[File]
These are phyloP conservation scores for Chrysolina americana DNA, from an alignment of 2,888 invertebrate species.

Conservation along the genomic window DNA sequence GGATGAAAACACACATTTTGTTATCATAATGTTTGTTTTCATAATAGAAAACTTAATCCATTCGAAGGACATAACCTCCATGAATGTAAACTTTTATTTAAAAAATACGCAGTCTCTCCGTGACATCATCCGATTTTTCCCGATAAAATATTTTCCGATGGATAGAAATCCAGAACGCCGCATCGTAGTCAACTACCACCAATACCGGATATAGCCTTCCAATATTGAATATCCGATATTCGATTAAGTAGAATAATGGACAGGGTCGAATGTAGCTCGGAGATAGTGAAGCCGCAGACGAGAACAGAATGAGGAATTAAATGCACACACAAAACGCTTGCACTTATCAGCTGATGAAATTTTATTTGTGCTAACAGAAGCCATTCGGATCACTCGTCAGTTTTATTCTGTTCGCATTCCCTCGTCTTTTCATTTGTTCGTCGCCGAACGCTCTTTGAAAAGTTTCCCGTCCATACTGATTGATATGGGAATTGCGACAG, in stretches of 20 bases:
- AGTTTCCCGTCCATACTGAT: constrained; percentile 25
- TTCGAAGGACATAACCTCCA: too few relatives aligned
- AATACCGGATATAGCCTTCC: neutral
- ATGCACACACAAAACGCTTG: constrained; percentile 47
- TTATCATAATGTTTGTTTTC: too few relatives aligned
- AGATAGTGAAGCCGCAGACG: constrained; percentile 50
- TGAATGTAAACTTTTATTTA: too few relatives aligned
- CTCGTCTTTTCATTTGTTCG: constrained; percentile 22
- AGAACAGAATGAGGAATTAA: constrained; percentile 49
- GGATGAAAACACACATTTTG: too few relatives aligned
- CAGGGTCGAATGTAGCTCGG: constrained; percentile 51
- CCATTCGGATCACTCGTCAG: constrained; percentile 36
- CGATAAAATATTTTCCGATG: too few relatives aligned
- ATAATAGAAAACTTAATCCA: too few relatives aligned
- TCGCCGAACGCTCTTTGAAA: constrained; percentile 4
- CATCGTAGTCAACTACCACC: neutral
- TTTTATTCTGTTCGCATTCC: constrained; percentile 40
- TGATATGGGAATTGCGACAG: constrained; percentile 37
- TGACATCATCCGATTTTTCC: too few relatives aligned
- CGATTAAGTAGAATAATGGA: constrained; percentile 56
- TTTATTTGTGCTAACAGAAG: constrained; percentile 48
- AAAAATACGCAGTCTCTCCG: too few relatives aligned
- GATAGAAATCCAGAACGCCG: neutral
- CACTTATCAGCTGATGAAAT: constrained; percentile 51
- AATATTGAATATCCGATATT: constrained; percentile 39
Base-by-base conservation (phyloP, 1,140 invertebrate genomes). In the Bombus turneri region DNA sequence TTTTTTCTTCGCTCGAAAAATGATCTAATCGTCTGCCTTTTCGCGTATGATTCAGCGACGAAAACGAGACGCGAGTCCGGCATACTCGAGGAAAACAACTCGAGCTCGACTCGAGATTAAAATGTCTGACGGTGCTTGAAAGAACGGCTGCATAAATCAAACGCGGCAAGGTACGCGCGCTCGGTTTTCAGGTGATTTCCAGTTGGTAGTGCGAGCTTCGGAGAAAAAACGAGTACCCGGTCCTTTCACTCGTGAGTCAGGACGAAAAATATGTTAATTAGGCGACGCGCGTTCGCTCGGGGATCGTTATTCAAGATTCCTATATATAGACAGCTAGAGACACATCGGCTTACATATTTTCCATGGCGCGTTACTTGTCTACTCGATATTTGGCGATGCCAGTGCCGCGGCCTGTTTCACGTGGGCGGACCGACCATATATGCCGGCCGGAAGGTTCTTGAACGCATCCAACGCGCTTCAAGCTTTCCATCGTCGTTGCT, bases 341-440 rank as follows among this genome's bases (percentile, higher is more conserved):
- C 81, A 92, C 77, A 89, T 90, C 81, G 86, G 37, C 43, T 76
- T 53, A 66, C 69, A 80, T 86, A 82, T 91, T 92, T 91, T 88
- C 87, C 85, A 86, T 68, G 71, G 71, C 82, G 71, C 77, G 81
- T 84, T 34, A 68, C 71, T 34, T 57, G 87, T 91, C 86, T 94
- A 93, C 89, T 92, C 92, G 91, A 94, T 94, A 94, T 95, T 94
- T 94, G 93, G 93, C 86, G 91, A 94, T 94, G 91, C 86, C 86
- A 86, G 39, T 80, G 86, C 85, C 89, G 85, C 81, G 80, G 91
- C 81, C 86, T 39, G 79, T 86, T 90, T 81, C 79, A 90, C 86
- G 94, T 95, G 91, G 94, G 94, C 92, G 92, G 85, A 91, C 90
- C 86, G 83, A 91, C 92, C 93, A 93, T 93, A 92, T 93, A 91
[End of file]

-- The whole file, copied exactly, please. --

These are phyloP conservation scores for Chrysolina americana DNA, from an alignment of 2,888 invertebrate species.

Conservation along the genomic window DNA sequence GGATGAAAACACACATTTTGTTATCATAATGTTTGTTTTCATAATAGAAAACTTAATCCATTCGAAGGACATAACCTCCATGAATGTAAACTTTTATTTAAAAAATACGCAGTCTCTCCGTGACATCATCCGATTTTTCCCGATAAAATATTTTCCGATGGATAGAAATCCAGAACGCCGCATCGTAGTCAACTACCACCAATACCGGATATAGCCTTCCAATATTGAATATCCGATATTCGATTAAGTAGAATAATGGACAGGGTCGAATGTAGCTCGGAGATAGTGAAGCCGCAGACGAGAACAGAATGAGGAATTAAATGCACACACAAAACGCTTGCACTTATCAGCTGATGAAATTTTATTTGTGCTAACAGAAGCCATTCGGATCACTCGTCAGTTTTATTCTGTTCGCATTCCCTCGTCTTTTCATTTGTTCGTCGCCGAACGCTCTTTGAAAAGTTTCCCGTCCATACTGATTGATATGGGAATTGCGACAG, in stretches of 20 bases:
- AGTTTCCCGTCCATACTGAT: constrained; percentile 25
- TTCGAAGGACATAACCTCCA: too few relatives aligned
- AATACCGGATATAGCCTTCC: neutral
- ATGCACACACAAAACGCTTG: constrained; percentile 47
- TTATCATAATGTTTGTTTTC: too few relatives aligned
- AGATAGTGAAGCCGCAGACG: constrained; percentile 50
- TGAATGTAAACTTTTATTTA: too few relatives aligned
- CTCGTCTTTTCATTTGTTCG: constrained; percentile 22
- AGAACAGAATGAGGAATTAA: constrained; percentile 49
- GGATGAAAACACACATTTTG: too few relatives aligned
- CAGGGTCGAATGTAGCTCGG: constrained; percentile 51
- CCATTCGGATCACTCGTCAG: constrained; percentile 36
- CGATAAAATATTTTCCGATG: too few relatives aligned
- ATAATAGAAAACTTAATCCA: too few relatives aligned
- TCGCCGAACGCTCTTTGAAA: constrained; percentile 4
- CATCGTAGTCAACTACCACC: neutral
- TTTTATTCTGTTCGCATTCC: constrained; percentile 40
- TGATATGGGAATTGCGACAG: constrained; percentile 37
- TGACATCATCCGATTTTTCC: too few relatives aligned
- CGATTAAGTAGAATAATGGA: constrained; percentile 56
- TTTATTTGTGCTAACAGAAG: constrained; percentile 48
- AAAAATACGCAGTCTCTCCG: too few relatives aligned
- GATAGAAATCCAGAACGCCG: neutral
- CACTTATCAGCTGATGAAAT: constrained; percentile 51
- AATATTGAATATCCGATATT: constrained; percentile 39
Base-by-base conservation (phyloP, 1,140 invertebrate genomes). In the Bombus turneri region DNA sequence TTTTTTCTTCGCTCGAAAAATGATCTAATCGTCTGCCTTTTCGCGTATGATTCAGCGACGAAAACGAGACGCGAGTCCGGCATACTCGAGGAAAACAACTCGAGCTCGACTCGAGATTAAAATGTCTGACGGTGCTTGAAAGAACGGCTGCATAAATCAAACGCGGCAAGGTACGCGCGCTCGGTTTTCAGGTGATTTCCAGTTGGTAGTGCGAGCTTCGGAGAAAAAACGAGTACCCGGTCCTTTCACTCGTGAGTCAGGACGAAAAATATGTTAATTAGGCGACGCGCGTTCGCTCGGGGATCGTTATTCAAGATTCCTATATATAGACAGCTAGAGACACATCGGCTTACATATTTTCCATGGCGCGTTACTTGTCTACTCGATATTTGGCGATGCCAGTGCCGCGGCCTGTTTCACGTGGGCGGACCGACCATATATGCCGGCCGGAAGGTTCTTGAACGCATCCAACGCGCTTCAAGCTTTCCATCGTCGTTGCT, bases 341-440 rank as follows among this genome's bases (percentile, higher is more conserved):
- C 81, A 92, C 77, A 89, T 90, C 81, G 86, G 37, C 43, T 76
- T 53, A 66, C 69, A 80, T 86, A 82, T 91, T 92, T 91, T 88
- C 87, C 85, A 86, T 68, G 71, G 71, C 82, G 71, C 77, G 81
- T 84, T 34, A 68, C 71, T 34, T 57, G 87, T 91, C 86, T 94
- A 93, C 89, T 92, C 92, G 91, A 94, T 94, A 94, T 95, T 94
- T 94, G 93, G 93, C 86, G 91, A 94, T 94, G 91, C 86, C 86
- A 86, G 39, T 80, G 86, C 85, C 89, G 85, C 81, G 80, G 91
- C 81, C 86, T 39, G 79, T 86, T 90, T 81, C 79, A 90, C 86
- G 94, T 95, G 91, G 94, G 94, C 92, G 92, G 85, A 91, C 90
- C 86, G 83, A 91, C 92, C 93, A 93, T 93, A 92, T 93, A 91